Delhi high court notice on pleas to ban loudspeakers at religious structures
Petitioner Sanjjiiv Kkumaar said “loudspeakers were never part of any of the religions whether it’s Hinduism, Jainism, Buddhism, Christianity, Islam, Sikhism or Zoroastrianism”.delhi Updated: Oct 13, 2017 23:45 IST
The Delhi High Court on Friday sought a response from the Centre, the Delhi government and police on a plea seeking direction to ban loudspeakers at religious structures, claiming it violates fundamental right to privacy of people living nearby.
The petition filed by a rights activist said loudspeakers violate fundamental rights of citizens and person right of left alone, their physical and mental peace, one’s spatial control, personal space and hence it encroach one’s fundamental right to privacy.
Petitioner Sanjjiiv Kkumaar said “loudspeakers were never part of any of the religions whether it’s Hinduism, Jainism, Buddhism, Christianity, Islam, Sikhism or Zoroastrianism”.
He argued “loudspeaker came into existence in 1924, that is less than 100 years and hence banning it will not hit (violate) Article 25 or 26 of the Constitution of India”.
Use of loudspeakers certainly takes away the right of the citizens to speak with others, their right to read or think, right to sleep. There may be heart patients or patients suffering from nervous disorder may be compelled to bear this serious impact of sound pollution which has had an adverse effect on them. Toddlers, kids are equally affected, said Kkumaar.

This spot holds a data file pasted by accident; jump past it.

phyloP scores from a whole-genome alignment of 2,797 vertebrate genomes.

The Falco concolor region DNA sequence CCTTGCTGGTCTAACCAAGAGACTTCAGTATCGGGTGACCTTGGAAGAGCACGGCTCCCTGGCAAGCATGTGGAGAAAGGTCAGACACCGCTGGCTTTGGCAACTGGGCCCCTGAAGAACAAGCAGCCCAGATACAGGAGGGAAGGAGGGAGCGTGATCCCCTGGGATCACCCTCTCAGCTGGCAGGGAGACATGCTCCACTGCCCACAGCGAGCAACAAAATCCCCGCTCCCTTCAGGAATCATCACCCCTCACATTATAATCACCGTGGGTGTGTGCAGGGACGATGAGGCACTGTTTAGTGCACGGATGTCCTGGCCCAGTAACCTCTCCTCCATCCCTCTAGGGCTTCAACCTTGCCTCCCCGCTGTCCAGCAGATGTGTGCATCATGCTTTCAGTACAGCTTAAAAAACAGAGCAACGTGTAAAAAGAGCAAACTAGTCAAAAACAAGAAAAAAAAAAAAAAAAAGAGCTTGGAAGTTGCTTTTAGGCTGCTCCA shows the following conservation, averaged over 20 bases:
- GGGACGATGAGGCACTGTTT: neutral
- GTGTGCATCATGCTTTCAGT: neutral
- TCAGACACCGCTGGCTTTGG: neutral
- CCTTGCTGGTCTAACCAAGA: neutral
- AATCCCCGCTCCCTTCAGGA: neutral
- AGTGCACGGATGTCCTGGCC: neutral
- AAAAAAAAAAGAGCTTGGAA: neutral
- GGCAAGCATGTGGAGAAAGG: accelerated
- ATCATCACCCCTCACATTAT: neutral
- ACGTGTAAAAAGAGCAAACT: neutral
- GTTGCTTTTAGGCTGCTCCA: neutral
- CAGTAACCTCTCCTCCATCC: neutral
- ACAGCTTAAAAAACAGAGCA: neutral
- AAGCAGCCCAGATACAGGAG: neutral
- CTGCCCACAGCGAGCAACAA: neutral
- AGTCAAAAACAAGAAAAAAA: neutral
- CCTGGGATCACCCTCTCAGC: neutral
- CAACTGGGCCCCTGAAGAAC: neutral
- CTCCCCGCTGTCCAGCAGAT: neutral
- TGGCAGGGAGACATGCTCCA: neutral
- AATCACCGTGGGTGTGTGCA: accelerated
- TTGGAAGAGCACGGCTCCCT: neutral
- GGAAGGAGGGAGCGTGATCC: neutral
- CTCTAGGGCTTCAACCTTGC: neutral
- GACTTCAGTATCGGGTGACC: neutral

“It’s akin to trespassing one’s spatial control, one’s house. If after right to privacy ruling (of the Supreme Court), even the state cannot enter one’s house if he hasn’t committed any crime, how the non-state religious actors can ruin one’s peace tranquillity. After privacy being made a fundamental right, loudspeakers are no-go zone and needs to be banned,” said the plea.
A nine-judge Constitutional bench of the Supreme Court in August unanimously held that right to privacy is a fundamental right guaranteed under Article 21 of the Constitution.
Citing from the top court’s landmark ruling, the petition said use of loudspeakers on religious structures was “encroachment and violation of one’s fundamental rights of privacy which is protected as an intrinsic part of the right to life and personal liberty”.